Happy holidays everyone! I hope everyone is having a great end to the year. The fantasy season concluded recently for most of the fantasy community with the week 16 championships (we do keep in mind our wild brethren who finish in week 17) and the NFL season finishes shortly in week 17. While some of you out there may still be celebrating your successful season and others might be crying after disaster, it is a good time to look at stories that dominated the fantasy season and examine a few lessons learned from the year.
What a difference a year makes. Running backs were the ugly step-child of the fantasy community coming into the season with seemingly every analyst avoiding them like the plague. We heard everything from “Running Backs are always hurt” to “Every team is going to a committee” or “Nobody runs the ball in a passing league”. The much-maligned position group came back with a vengeance in 2016 absolutely dominating in a way we have not seen for years. Table 1 details the big increase in weekly scoring among running backs this season, particularly among the top scorers. The top running backs have also been far more reliable losing fewer games to injury this season. The top six scorers per game from 2015 lost 41 games to injury while this year’s group has lost only 6 games total (including 3 games from LeVeon Bell’s suspension). While the injury rate for running backs returned closer to historical levels, the scoring was far higher than recent years. I do not expect the increased scoring to continue and will likely be lower on running backs than the consensus next season.
Table 1: PPR PPG for running backs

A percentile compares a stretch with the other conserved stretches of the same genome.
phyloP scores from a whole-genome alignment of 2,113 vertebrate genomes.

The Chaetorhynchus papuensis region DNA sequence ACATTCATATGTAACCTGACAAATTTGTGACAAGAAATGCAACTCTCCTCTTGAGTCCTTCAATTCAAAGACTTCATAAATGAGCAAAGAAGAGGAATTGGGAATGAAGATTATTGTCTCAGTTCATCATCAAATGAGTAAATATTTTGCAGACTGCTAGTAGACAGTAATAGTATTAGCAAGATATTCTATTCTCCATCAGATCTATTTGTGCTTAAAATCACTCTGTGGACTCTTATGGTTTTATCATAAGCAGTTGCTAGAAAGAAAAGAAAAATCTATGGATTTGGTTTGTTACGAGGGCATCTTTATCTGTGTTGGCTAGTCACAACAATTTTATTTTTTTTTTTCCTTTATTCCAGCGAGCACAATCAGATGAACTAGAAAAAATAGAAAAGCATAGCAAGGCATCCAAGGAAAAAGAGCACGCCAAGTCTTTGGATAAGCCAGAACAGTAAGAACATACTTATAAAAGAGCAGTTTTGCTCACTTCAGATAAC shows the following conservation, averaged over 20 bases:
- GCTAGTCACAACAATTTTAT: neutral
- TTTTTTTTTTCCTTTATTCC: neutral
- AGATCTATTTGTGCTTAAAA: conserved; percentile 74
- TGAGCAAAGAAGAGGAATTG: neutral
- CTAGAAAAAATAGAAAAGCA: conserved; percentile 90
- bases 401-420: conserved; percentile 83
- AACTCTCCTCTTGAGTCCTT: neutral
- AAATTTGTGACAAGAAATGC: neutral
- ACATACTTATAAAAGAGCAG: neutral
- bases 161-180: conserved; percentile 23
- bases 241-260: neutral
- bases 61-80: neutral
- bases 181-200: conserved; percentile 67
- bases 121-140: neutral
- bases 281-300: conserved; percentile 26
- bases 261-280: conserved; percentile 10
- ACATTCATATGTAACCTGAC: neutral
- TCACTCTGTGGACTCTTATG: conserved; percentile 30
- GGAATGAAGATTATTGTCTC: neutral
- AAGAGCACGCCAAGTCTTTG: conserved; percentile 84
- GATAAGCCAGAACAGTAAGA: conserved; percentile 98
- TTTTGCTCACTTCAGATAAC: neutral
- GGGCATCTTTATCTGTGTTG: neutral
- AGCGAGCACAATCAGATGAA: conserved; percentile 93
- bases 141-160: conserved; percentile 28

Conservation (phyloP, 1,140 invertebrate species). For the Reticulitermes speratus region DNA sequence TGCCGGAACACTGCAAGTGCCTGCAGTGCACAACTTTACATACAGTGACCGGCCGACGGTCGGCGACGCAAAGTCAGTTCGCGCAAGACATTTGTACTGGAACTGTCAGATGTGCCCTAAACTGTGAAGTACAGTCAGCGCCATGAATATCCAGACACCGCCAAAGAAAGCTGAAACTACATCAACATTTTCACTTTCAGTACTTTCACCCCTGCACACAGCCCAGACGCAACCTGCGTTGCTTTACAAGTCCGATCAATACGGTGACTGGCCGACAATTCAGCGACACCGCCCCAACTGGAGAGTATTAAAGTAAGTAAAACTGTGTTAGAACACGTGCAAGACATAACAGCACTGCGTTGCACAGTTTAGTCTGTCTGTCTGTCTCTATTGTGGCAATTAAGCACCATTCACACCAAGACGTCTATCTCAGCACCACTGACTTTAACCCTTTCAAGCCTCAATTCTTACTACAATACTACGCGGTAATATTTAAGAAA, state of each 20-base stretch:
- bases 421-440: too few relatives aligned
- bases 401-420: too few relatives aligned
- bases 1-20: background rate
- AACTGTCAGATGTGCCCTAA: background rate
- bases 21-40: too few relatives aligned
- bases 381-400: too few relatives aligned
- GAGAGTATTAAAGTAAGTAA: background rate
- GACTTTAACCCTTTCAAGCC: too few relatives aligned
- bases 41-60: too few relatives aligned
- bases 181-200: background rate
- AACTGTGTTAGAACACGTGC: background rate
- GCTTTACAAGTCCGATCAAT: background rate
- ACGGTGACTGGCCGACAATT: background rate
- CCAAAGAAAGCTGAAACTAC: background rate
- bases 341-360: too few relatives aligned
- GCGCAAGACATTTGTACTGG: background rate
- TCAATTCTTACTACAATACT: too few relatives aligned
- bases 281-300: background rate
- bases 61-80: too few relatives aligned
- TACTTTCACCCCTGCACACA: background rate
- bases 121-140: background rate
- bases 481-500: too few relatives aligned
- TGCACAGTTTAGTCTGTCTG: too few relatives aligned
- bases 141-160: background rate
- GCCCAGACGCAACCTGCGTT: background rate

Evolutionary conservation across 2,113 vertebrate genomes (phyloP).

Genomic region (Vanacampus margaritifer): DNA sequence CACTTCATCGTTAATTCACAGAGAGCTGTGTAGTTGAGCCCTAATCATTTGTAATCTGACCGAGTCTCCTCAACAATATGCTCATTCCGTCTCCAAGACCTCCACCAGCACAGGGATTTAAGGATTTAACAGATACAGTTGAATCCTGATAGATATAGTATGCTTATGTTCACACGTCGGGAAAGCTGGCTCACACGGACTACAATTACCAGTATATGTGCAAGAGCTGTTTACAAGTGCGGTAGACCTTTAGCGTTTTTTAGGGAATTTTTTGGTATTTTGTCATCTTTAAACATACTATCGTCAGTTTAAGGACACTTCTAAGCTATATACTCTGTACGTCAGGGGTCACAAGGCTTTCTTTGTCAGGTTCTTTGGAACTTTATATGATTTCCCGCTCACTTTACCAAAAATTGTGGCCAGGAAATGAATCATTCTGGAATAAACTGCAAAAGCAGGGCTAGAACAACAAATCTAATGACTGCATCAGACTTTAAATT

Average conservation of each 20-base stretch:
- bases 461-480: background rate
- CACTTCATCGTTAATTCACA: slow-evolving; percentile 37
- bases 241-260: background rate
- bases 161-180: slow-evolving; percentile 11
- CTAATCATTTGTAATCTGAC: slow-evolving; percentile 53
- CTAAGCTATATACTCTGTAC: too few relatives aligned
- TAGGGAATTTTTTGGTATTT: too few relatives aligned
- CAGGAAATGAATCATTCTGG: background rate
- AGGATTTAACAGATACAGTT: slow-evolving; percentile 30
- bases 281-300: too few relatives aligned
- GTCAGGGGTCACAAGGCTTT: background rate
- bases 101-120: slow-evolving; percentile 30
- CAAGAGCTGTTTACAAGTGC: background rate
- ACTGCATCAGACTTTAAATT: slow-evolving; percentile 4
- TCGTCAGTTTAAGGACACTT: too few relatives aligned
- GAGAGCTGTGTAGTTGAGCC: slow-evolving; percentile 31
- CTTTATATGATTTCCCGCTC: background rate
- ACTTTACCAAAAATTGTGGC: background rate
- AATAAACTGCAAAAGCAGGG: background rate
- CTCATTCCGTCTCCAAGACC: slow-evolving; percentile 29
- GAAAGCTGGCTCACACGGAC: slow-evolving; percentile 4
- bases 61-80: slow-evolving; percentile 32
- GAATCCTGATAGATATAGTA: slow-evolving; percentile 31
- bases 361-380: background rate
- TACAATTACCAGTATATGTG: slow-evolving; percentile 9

RB1 RB2 RB6 RB12 RB18 RB24
2016 26.69 26.45 19.28 14.78 13.68 12.49
2015 21.09 20.22 16.95 14.52 12.80 12.24
Similarly to running backs in 2015, the top of the tight end position lost a lot of time to injuries in 2016. The top-6 per game scorers lost only 7 games in 2015. That number ballooned to 19 so far this season primarily including top options Rob Gronkowski, Jordan Reed, and Tyler Eifert. This number does not include a bunch of “decoy” games with minimum use due to injuries and reincorporation to the offense following an injury which lowered player scoring averages dramatically as seen in table 2. Many in the fantasy community will use this data as evidence of how “injury-prone” tight ends are. I will use it as a buying opportunity to obtain one of the few game changers at the position on the cheap.
Table 2: PPR PPG for tight ends
TE1 TE6 TE12
2016 14.7 12.1 11.0
2015 18.1 14.7 10.8
Here is a small sample of stat lines for players returning from injury in 2016:
Julio Jones: 4 receptions, 60 yards; Stephon Diggs: 2 receptions, 18 yards; Steve Smith: 4 receptions, 47 yards
Donte Moncrief: 4 receptions, 41 yards; Julio Jones: 4 receptions, 60 yards; Rob Gronkowski: 0 receptions, 0 yards
Tyler Eifert: 1 reception, 9 yards; Jordan Reed: 1 reception, 10 yards